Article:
Genesis 32:30 VS 1 John 4:12

Genesis 32:30 – “… For I have seen God face to face, and yet my life has been delivered …”
[LEFT]VS[/LEFT]
1 John 4:12 – “… No one has ever seen God …”

The man in Genesis is an angel of God. God didn’t have a body until the Incarnation.

[SIGN]:mad::blush::):D;):(:o[/SIGN]

That’s not what the passage says. It says that Jacob saw the face of GOD – nothing about an angel.

Additionally, how can John say that no one has ever seen God when he, himself, saw Jesus and Jesus is God.

These two passages have me confused.

Jacob thought he saw God, but it was actually an angel.

Jesus didn’t exist until the Incarnation, since He is the Son Incarnate.

Where does it sat that? Why didn’t the scripture writers correct that statement say that Jacob mistakenly thought that he saw the face of God?

Then why did John, who saw Jesus, say that nobody have ever seen God?

All very confusing.

It may have something to do with the resurrection. That passage was before Jesus was resurrected and the Apostles blessed with the Holy Spirit. Jesus himself said that the holy spirit would reveal knowledge to them. Many times the gospels say about the Apostles not having certain knowledge because they were not blessed by the Holy Spirit until after the Resurrection. The tongues of fire came down upon them after Jesus was Glorified. Even Jesus, as God in the form of man, did not have certain knowledge either until after he resurected and was glorified.

I could be wrong, but that’s the way I understand it.:slight_smile:

Two points:

[LIST=1]
*] While the gospel accounts recount the time BEFORE their minds were opened to the truth by the Holy Spirit, it was written MANY years AFTER their minds were opened to the truth. Which is why we often see comments such as …

John 20:9 - *For as yet they knew not the scripture, that he must rise again from the dead.
*

*]Independent of that, this is taken NOT from the Gospel of John but from John’s first letter to the Churches … written MANY years after Jesus rose from the dead, ascended into heaven and the knowledge of the truth was revealed to the apostles.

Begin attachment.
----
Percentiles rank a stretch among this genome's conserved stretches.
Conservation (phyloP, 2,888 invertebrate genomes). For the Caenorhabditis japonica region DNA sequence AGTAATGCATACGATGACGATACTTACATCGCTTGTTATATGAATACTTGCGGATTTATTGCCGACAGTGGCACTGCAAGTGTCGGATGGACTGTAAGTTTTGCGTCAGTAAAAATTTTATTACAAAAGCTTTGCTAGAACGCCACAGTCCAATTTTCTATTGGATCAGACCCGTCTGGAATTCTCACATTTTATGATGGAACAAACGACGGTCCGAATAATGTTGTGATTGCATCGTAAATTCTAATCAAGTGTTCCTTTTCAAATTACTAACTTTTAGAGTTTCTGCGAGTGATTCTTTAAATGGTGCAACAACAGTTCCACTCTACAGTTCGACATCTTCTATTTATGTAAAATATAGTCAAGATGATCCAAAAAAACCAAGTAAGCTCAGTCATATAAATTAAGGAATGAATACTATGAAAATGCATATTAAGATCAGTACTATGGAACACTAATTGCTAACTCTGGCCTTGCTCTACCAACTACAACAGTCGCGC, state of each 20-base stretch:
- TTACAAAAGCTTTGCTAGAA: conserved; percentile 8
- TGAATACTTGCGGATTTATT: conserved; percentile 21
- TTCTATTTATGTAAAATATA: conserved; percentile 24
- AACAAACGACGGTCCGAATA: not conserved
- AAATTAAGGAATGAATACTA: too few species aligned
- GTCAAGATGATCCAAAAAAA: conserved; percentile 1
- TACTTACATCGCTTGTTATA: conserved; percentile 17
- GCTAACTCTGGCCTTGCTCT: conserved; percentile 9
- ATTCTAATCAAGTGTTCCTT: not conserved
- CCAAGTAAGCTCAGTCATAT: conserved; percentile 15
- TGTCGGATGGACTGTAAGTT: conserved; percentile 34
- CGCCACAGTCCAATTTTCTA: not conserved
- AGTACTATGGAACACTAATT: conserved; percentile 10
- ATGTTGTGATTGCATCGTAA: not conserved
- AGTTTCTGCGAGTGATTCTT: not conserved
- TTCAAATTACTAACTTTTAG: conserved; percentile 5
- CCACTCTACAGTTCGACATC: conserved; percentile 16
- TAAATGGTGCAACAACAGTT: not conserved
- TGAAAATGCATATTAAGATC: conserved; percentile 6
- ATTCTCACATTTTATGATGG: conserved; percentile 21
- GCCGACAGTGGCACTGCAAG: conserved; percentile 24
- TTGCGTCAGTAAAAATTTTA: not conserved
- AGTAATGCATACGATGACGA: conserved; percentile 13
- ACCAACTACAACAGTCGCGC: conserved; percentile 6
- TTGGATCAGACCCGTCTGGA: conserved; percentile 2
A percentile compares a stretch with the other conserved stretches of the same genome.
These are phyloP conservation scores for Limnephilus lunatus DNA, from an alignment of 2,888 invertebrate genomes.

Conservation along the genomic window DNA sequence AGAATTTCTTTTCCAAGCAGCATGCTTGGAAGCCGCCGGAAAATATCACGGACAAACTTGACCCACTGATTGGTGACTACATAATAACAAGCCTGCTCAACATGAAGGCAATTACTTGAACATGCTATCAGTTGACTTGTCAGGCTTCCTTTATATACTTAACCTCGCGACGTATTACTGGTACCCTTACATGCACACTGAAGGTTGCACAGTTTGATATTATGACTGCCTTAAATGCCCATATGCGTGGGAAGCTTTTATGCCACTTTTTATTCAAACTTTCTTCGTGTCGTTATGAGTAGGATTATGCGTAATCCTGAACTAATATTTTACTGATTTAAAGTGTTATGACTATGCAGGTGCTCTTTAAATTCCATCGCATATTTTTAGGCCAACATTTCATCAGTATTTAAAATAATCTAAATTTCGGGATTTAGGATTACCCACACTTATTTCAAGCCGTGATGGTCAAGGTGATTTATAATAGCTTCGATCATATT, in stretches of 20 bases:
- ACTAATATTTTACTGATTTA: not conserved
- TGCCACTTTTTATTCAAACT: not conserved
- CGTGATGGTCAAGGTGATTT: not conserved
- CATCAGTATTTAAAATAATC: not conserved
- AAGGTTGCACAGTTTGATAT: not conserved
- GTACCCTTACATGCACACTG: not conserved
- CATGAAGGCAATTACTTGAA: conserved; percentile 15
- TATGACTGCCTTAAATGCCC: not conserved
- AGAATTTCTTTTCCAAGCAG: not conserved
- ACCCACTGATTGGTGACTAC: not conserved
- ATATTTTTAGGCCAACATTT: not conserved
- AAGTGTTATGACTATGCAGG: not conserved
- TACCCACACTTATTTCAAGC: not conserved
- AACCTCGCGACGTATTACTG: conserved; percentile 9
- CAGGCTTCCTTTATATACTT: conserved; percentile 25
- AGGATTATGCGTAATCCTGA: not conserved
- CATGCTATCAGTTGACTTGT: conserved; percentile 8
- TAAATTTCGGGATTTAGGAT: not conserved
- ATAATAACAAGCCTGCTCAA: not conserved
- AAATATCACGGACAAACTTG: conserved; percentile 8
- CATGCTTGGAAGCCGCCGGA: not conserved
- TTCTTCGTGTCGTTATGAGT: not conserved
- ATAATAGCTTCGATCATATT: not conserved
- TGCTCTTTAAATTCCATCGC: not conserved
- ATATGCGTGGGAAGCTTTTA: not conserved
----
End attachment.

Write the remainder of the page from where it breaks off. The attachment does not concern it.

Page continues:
[/LIST]

There are numerous places in the OT where people speak of having seen God - Isa 6.5 is another, but it seems highly doubtful that they are meant to be read literalistically. They are more an expression of sheer awe following an experience they have just had. Very few of us have such experiences so it cannot be said with any precision, what it is the figurative language corresponds to, but the general message comes across clearly enough.

Again, I would have to say, context, context, context.

In Genesis 32:30, I see Jacob wrestling with “some man” or a messenger from God. This could have been a human man sent by God, or even an angel. I think it also could have been Jacob, wrestling with his own conscience, trying to decide what to do next. Once he made the correct decision, God then said to him “You shall no longer be spoken of as Jacob, but as Israel, because you have contended with divine and human beings and have prevailed.” After that, the covenant God made with Jacob (Israel) was kept. One must read what comes before and then what comes after to see how Jacob proceeded in love for his brother. I think Jacob saw the face of God in the love he felt for his family and others.